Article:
“That’s highly unlikely in light of the fact that absentee ballots typically are people like students who are voting at other universities or out of town. The B.C. NDP won the absentee ballot there in the last election despite the fact that the Liberals won the seat.”

Weaver was still building up a head of steam against the Liberals at the media conference when one of his staffers called “time” and yanked him away, the first time I have seen any one doing that to the big-talking Green leader.

So, to recap, the Liberals are reckless and irresponsible, their plans bogus to non-existent, their hopes unfounded.

Not much of a basis for establishing a working relationship, particularly given the outreach to the Greens from the other side of the political spectrum.

--------------------------

This while a quintet of green-tinged NDP veterans — Jim Beattie, Corky Evans, Tom Perry, Joan Sawicki and Dave Zirnhelt — issued an open letter calling on their party to enter into a formal coalition with the Greens.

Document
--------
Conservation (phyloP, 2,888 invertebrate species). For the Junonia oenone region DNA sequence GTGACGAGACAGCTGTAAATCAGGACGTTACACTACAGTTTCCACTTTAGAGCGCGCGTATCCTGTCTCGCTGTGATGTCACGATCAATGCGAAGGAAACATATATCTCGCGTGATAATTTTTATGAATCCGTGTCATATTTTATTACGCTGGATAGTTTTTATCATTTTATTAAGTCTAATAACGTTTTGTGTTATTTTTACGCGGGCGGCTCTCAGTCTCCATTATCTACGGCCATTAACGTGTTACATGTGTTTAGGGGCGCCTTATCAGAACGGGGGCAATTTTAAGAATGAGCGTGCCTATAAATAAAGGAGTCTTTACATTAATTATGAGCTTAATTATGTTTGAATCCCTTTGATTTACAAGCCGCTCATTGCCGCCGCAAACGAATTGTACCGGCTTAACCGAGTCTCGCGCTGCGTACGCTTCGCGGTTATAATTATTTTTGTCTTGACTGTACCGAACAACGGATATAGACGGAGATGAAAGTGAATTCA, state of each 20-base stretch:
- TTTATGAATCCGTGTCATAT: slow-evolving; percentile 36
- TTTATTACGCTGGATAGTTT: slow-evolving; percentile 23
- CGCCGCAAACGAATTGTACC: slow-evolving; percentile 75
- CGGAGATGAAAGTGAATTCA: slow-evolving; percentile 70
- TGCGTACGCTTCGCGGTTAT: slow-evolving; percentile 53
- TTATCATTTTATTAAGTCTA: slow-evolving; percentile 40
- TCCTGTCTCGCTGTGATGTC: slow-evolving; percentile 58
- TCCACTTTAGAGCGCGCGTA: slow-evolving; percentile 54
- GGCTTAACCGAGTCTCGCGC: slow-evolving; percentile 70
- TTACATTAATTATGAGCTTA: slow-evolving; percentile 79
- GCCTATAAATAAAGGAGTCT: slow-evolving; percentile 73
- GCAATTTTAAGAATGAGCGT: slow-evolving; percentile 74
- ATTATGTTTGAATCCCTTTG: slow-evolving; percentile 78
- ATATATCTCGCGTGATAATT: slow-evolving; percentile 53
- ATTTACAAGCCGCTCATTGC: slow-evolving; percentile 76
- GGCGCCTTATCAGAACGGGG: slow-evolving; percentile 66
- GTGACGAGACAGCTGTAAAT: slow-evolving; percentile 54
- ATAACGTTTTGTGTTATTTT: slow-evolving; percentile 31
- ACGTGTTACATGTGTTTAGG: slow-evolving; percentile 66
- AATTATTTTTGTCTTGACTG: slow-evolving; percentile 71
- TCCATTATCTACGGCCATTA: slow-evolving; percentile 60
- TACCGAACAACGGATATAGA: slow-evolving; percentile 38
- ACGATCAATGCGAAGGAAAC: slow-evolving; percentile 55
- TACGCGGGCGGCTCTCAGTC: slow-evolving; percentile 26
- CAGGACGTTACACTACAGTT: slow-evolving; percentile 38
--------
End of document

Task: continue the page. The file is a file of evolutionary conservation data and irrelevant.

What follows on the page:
In short, as the week ended, the conditions seemed to be falling into place for a Green-NDP alliance, if not a full-blown Weaver-Horgan coalition government.

http://vancouversun.com/opinion/columnists/vaughn-palmer-b-c-liberals-od...

NorthReport

The key is to get big money out of politcs so that we can remove the one percenters stranglehold on our societies. Will it ever happen? 

NorthReport

I'm wondering how accurate this actually is.

Oh, what a tangled web weaves Weaver

Green economics? Mark Milke in the Calgary Herald noted that “it might be premature to put away the hard hats in forestry, mining, oil and gas. Jock Finlayson, chief policy officer for the Business Council of B.C., noted just last month that B.C.’s entire clean technology sector – the ‘new economy’ – has only the value of a single B.C. forestry company, Canfor.’’